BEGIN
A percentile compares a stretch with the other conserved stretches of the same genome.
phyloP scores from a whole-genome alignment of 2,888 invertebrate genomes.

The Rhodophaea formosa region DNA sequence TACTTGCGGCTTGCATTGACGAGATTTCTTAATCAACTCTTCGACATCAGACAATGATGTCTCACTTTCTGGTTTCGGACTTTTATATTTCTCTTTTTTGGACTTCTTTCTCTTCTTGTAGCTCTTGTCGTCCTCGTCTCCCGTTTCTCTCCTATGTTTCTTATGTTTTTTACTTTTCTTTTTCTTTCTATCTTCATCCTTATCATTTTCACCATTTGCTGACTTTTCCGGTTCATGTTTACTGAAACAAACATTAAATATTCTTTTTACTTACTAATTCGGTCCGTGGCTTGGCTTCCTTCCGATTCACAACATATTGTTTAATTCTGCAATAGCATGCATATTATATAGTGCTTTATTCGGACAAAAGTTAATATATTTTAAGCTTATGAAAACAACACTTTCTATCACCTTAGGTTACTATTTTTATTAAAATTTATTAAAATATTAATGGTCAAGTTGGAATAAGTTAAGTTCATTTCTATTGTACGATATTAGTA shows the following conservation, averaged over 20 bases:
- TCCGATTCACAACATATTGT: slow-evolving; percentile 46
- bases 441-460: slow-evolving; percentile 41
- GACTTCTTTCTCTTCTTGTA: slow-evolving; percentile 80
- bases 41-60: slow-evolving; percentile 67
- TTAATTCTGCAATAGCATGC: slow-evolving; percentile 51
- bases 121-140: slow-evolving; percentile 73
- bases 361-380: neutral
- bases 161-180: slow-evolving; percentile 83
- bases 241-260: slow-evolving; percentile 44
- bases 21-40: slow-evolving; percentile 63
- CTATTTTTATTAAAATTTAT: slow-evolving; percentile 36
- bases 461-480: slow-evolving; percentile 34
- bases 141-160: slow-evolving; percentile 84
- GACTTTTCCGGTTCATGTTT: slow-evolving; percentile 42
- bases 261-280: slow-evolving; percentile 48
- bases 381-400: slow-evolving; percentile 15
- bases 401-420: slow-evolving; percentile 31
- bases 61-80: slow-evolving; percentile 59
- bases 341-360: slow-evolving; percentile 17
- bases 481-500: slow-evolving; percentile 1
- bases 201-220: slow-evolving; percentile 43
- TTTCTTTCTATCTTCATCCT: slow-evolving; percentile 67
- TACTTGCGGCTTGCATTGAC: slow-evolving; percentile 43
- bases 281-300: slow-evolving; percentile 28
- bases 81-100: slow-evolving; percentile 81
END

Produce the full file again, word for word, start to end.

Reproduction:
A percentile compares a stretch with the other conserved stretches of the same genome.
phyloP scores from a whole-genome alignment of 2,888 invertebrate genomes.

The Rhodophaea formosa region DNA sequence TACTTGCGGCTTGCATTGACGAGATTTCTTAATCAACTCTTCGACATCAGACAATGATGTCTCACTTTCTGGTTTCGGACTTTTATATTTCTCTTTTTTGGACTTCTTTCTCTTCTTGTAGCTCTTGTCGTCCTCGTCTCCCGTTTCTCTCCTATGTTTCTTATGTTTTTTACTTTTCTTTTTCTTTCTATCTTCATCCTTATCATTTTCACCATTTGCTGACTTTTCCGGTTCATGTTTACTGAAACAAACATTAAATATTCTTTTTACTTACTAATTCGGTCCGTGGCTTGGCTTCCTTCCGATTCACAACATATTGTTTAATTCTGCAATAGCATGCATATTATATAGTGCTTTATTCGGACAAAAGTTAATATATTTTAAGCTTATGAAAACAACACTTTCTATCACCTTAGGTTACTATTTTTATTAAAATTTATTAAAATATTAATGGTCAAGTTGGAATAAGTTAAGTTCATTTCTATTGTACGATATTAGTA shows the following conservation, averaged over 20 bases:
- TCCGATTCACAACATATTGT: slow-evolving; percentile 46
- bases 441-460: slow-evolving; percentile 41
- GACTTCTTTCTCTTCTTGTA: slow-evolving; percentile 80
- bases 41-60: slow-evolving; percentile 67
- TTAATTCTGCAATAGCATGC: slow-evolving; percentile 51
- bases 121-140: slow-evolving; percentile 73
- bases 361-380: neutral
- bases 161-180: slow-evolving; percentile 83
- bases 241-260: slow-evolving; percentile 44
- bases 21-40: slow-evolving; percentile 63
- CTATTTTTATTAAAATTTAT: slow-evolving; percentile 36
- bases 461-480: slow-evolving; percentile 34
- bases 141-160: slow-evolving; percentile 84
- GACTTTTCCGGTTCATGTTT: slow-evolving; percentile 42
- bases 261-280: slow-evolving; percentile 48
- bases 381-400: slow-evolving; percentile 15
- bases 401-420: slow-evolving; percentile 31
- bases 61-80: slow-evolving; percentile 59
- bases 341-360: slow-evolving; percentile 17
- bases 481-500: slow-evolving; percentile 1
- bases 201-220: slow-evolving; percentile 43
- TTTCTTTCTATCTTCATCCT: slow-evolving; percentile 67
- TACTTGCGGCTTGCATTGAC: slow-evolving; percentile 43
- bases 281-300: slow-evolving; percentile 28
- bases 81-100: slow-evolving; percentile 81